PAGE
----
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Have you been thinking about a Doberman pinscher with kids? The Doberman loves human companionship but it is not the best breed for small children. Despite being loyal and protective, if improperly bred or raised, the breed can be mean or aggressive. The Doberman is intelligent but can be domineering and is not the best breed for the first time dog owner. To learn more about the Doberman breed, go to Everything Your Family Needs to Know About the Doberman Breed.
When it comes to Dobermans and kids, there are many pros and cons to consider. For instance, Dobermans are no longer the vicious, aggressive dogs we see on TV. Many of these characteristics have been bred out of the breed, giving you a dog that is very loving, playful and affectionate – as long as you take the time to train your dog that way.
Some say that Dobermans are great with kids as long as they are raised together. As long as the dog is well trained and the children have been taught to respect the dog, everyone should be able to get along together. However, there are those who say that a Doberman is not a suitable family dog with small children. A Doberman puppy is very playful and rambunctious, and may not understand that small children can get hurt with this behavior. Also, children may play a little too roughly with a Doberman puppy, causing the dog to lash out at the child. Another problem area may be when your children’s friends come over to visit. If your Doberman observes rough play between them, they are naturally protective and may attack your child’s friend.
Doberman Pinschers and Children: The Protective Instinct
The Doberman pinscher is a very protective dog. A Doberman will consider the children in his family to be the puppies in the pack. He knows how valuable they are to the pack and he is going to protect the children in the family.
The protective instinct of a Doberman pinscher is highly developed, which makes the Doberman one of the best guard dogs. But the Doberman may attack a relative or friend who goes near the child because he is under the impression that the person is dangerous and wants to hurt the child. When the person is in front of the child laughing loudly and showing his teeth, it may trigger this type of protective behavior in the Doberman.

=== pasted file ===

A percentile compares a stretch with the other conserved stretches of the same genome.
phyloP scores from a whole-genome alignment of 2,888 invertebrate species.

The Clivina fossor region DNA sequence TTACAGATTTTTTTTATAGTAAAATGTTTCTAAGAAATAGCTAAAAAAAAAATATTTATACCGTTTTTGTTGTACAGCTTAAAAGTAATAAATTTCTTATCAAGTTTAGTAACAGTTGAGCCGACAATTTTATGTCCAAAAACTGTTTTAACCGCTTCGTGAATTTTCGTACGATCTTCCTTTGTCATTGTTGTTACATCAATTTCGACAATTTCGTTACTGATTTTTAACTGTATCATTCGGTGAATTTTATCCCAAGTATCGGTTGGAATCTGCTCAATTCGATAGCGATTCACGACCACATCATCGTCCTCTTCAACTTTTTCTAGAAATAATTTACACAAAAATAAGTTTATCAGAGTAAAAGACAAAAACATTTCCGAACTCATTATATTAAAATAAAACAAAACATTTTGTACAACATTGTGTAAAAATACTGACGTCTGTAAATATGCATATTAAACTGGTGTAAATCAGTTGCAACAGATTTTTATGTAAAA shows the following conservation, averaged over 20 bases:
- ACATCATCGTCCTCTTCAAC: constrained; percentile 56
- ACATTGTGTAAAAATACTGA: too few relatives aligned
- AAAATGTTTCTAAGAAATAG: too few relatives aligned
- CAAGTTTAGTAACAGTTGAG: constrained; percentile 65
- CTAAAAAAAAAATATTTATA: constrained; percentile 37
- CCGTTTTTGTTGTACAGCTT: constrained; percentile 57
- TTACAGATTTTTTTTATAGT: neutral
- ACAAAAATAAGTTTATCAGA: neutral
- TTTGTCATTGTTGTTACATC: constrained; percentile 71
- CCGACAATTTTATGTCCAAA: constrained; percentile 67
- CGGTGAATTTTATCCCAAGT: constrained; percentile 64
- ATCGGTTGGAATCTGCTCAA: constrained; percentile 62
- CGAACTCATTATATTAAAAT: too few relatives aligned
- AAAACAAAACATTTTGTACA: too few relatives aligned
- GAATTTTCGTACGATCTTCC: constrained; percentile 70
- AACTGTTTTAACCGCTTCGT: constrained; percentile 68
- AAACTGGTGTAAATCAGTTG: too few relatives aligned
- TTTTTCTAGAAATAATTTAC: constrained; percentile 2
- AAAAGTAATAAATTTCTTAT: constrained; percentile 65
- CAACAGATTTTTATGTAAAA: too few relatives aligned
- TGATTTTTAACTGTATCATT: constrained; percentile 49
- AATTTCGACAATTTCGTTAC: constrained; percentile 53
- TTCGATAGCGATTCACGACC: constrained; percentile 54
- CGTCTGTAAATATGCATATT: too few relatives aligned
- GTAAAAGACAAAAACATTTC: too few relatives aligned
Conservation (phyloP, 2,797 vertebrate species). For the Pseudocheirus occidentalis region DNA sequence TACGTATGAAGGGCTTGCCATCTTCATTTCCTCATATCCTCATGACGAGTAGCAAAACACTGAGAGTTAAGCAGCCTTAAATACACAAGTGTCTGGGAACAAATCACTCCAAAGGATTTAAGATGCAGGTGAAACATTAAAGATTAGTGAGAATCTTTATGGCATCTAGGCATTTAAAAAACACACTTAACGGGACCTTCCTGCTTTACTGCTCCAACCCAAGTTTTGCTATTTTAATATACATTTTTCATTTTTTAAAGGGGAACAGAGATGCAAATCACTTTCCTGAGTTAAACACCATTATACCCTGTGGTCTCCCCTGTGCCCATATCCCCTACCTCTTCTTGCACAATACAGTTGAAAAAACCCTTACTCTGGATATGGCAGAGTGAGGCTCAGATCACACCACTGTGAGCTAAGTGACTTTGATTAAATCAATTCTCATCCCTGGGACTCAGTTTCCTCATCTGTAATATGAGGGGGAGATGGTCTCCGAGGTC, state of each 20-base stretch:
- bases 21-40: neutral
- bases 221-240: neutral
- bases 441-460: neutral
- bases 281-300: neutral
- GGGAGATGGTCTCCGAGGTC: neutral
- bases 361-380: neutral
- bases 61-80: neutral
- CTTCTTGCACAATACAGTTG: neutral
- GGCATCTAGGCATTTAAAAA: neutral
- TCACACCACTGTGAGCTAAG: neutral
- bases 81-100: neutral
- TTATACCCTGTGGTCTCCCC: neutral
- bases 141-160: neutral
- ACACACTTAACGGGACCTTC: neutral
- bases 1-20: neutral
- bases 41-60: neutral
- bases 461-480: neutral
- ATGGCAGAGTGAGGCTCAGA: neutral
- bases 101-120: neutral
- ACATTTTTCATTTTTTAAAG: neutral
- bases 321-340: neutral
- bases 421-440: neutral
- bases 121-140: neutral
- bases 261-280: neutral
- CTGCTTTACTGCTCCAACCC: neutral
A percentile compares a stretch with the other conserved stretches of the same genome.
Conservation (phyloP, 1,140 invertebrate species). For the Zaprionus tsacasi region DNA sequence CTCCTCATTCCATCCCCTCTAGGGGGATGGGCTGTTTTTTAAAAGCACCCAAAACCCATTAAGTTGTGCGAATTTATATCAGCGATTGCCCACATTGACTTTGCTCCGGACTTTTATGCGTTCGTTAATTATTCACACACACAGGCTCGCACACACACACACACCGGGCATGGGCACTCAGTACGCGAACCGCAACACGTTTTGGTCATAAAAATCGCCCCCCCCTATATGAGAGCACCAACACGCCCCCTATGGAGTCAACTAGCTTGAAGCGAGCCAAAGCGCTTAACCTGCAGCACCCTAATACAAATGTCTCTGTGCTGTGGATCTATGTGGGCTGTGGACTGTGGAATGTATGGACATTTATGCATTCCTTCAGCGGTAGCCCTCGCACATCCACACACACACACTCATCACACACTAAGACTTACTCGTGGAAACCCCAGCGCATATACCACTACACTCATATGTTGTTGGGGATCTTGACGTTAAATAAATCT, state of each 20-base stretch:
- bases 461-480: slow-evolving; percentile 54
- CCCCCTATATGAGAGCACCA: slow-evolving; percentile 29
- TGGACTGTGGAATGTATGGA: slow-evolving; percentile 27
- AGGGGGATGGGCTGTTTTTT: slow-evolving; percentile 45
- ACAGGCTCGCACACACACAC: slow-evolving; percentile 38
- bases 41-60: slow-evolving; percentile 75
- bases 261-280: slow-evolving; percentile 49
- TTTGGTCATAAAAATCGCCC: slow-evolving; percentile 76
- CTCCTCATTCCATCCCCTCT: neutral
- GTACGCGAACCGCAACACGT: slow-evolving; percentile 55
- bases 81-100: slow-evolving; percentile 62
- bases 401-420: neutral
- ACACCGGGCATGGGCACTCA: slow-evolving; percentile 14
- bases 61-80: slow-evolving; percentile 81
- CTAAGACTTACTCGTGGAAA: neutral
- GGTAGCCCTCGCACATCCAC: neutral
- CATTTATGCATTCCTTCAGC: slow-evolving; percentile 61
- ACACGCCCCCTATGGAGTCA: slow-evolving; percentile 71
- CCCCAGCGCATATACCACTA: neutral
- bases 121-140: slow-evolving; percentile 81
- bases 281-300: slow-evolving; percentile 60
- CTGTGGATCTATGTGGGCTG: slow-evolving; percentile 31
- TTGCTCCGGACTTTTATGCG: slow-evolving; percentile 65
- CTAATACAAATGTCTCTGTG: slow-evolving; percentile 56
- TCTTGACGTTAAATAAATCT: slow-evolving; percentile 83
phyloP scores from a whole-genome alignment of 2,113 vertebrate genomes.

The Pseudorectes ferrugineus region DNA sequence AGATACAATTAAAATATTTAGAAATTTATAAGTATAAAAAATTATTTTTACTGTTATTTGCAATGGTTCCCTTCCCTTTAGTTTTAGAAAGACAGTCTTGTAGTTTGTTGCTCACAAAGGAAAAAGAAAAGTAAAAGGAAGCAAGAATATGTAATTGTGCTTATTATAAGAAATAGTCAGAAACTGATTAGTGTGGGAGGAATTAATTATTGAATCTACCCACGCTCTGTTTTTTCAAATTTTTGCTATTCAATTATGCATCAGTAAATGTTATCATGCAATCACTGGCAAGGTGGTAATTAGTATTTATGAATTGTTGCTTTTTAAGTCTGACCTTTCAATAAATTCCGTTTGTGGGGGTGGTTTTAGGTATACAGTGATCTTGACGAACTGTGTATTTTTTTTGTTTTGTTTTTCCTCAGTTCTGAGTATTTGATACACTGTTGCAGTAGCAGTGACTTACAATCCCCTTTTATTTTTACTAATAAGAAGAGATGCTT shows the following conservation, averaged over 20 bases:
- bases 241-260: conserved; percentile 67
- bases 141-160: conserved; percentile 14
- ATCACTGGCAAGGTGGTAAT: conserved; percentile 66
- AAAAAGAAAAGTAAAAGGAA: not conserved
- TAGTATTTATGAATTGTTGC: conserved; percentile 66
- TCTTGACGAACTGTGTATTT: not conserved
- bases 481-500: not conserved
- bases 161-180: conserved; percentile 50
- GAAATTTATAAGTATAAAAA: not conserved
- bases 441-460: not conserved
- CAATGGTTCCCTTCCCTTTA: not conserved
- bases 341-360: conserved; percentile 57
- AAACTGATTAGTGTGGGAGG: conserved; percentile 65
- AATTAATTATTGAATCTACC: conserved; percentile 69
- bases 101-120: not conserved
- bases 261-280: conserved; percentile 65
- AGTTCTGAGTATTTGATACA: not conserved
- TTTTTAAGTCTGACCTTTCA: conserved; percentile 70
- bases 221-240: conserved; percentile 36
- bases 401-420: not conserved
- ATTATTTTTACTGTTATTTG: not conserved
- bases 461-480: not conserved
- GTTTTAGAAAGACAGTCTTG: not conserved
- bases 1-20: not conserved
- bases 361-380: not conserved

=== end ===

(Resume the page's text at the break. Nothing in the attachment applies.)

It is important that you control the Doberman’s actions as the alpha in the pack. Introduce your friends and relatives to your Doberman so that he understands that these people are also part of your pack. It is also important to teach your Doberman to understand this type of play behavior.
Children and Doberman Puppies Are Not a Good Mix
The Doberman Pinscher Club of America warns that young children and Doberman puppies are not a good mix. It is not a good idea to get a young Doberman puppy if you have babies, toddlers or young school-age children. “Young Doberman pups are very high energy bundles of sharp toenails and teeth. Young children can be absolutely terrified by nipping puppies and the puppy can be absolutely terrified by running, screaming children that cause their moms and dads to harshly discipline the puppy for normal puppy behavior. This sets the scene for a very bad experience for both toddler/child as well as the young Doberman puppy and is frequently the start of major behavior problems that will follow. The puppy gets locked up more because the kids are afraid and pretty soon the puppy is in the basement or garage or even worse – outside – and the puppy grows up with no family socialization, fear of children and possibly adults.”
If you want to get a Doberman pinscher and you do have children, your children should be trained how to act around a dog. The children should also be under supervision around a dog.
Dominance-related problems can occur at about one and a half years of age when the child becomes a toddler. During this time the child will inadvertently challenge the dog by interfering with him while he is eating, patting him on the head, or disturbing him while he is resting. It is up to you to protect the dog from the unwelcome advances of children. Teach your young children to pet dogs appropriately, but only under close supervision. Here are a few simple rules to follow with dogs and children:
- Never leave dogs and young children unsupervised together.
- Supervision means that the dog is on a lead and the child is under a grown up’s watchful eye.
- If there are children in the house, the dog should be neutered.
Some people think there is no such thing as a bad dog, and mostly they are right. However, some breeds are more likely to get into trouble if their genetic inclinations are not fully appreciated by their owners. Know your dog. Puppies should be socialized to children and strangers from a very young age. To learn more about behavior problems with dogs and small children, go to How to Keep Dogs and Children Bite Free.
So when it comes to Dobermans and kids, there are many pros and cons to consider. In the end, only you can make that decision. Take the time to do your research. Make sure you will be committed to training the dog and socializing it from a young age. To learn more about the Doberman breed, go to Choosing a Doberman Pinscher.